The U.S. Department of Justice is coming out in support of a former Jones County Junior College student who is suing the school for infringing on his free speech rights.

The DOJ issued a statement of interest in the case of J. Michael Brown, a former JCJC student at the school who is now at the University of Southern Mississippi. 

It says that college campuses shouldn’t be mini police states and that the college shouldn’t wait for a court to steamroll it into compliance, but comply voluntarily with the First Amendment.

The Foundation for Individual Rights in Education (FIRE) filed a complaint in U.S. District Court on September 3. The complaint says that Brown was stopped twice by campus police for trying to inform students about the political club he was involved, Young Americans for Liberty, without prior authorization from the school’s administration. 

The DOJ statement compared the school’s regulations regarding public speech from their handbook to the tyrannical state of Oceania in the George Orwell’s “1984.” The statement also says the college has an obligation to comply with the First Amendment. 

These regulations requires at least three days’ notice to administrators before “gathering for any purpose.” The student handbook also puts even more restrictions on college-connected student organizations, which must schedule their events through the vice president of student affairs. The school administration also reserves the right, according to the handbook, to not schedule a speaker or an activity.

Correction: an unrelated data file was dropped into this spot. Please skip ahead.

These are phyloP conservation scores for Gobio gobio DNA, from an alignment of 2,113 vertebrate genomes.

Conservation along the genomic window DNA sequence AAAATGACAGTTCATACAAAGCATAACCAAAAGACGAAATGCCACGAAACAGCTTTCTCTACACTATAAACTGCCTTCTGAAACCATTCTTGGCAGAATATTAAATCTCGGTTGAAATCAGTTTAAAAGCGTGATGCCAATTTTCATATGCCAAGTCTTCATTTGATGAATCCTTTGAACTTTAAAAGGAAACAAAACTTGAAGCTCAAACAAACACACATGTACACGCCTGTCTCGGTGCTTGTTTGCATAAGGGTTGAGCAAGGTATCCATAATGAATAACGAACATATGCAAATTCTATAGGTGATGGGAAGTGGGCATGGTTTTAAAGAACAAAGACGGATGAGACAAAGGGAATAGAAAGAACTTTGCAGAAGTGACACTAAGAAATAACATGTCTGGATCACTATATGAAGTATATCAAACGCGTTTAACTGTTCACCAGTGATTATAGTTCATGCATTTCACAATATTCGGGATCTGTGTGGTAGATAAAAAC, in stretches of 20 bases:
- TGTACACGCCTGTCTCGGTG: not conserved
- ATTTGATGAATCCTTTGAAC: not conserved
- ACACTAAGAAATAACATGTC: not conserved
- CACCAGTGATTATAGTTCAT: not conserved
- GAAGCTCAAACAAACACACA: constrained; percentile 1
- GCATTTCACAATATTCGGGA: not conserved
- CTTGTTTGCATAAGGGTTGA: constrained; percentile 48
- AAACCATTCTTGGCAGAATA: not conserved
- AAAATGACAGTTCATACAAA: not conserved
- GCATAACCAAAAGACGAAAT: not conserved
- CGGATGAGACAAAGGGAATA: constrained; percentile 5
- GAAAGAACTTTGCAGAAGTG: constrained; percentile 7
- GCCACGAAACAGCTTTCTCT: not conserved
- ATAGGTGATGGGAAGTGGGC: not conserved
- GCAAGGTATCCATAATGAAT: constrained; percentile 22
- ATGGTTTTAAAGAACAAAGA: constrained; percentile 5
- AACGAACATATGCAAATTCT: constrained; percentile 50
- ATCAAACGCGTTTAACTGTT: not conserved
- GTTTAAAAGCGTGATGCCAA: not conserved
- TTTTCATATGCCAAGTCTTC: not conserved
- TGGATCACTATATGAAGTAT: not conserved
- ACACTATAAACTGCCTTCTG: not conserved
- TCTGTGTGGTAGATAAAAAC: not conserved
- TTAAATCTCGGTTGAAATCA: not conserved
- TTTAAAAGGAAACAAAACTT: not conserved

The statement says that these restrictions operate as a prior restraint on student speech and contain no exception for individuals or small group and grant school officials unbridled discretion to determine what students may speak and about what they may speak. 

The DOJ urges JCJC to revisit and revise its speech policies. In May, FIRE wrote a letter to Jones Count Junior College President Jesse Smith offering to help the community college bring its policies into compliance with the First Amendment. The school didn’t respond to the letter.

Brown was stopped by campus officials twice, once in February about an inflatable beach ball, known as a “free speech ball,” upon which students could write messages of their choice and the second in April for polling students about marijuana legalization. 

An administrator told YAL that they weren’t permitted on campus since they hadn’t sought permission from the college.

According to Brown, he and another student held up a sign polling students on marijuana. Campus police took him and another student to their office after telling a friend who wasn’t a student to leave and escorted off campus.  

The lawsuit seeks declaratory judgement to strike the free speech restraints from the student handbook, a permanent injunction against the school to restrain their enforcement of unconstitutional policies and practices, monetary damages and attorneys’ fees.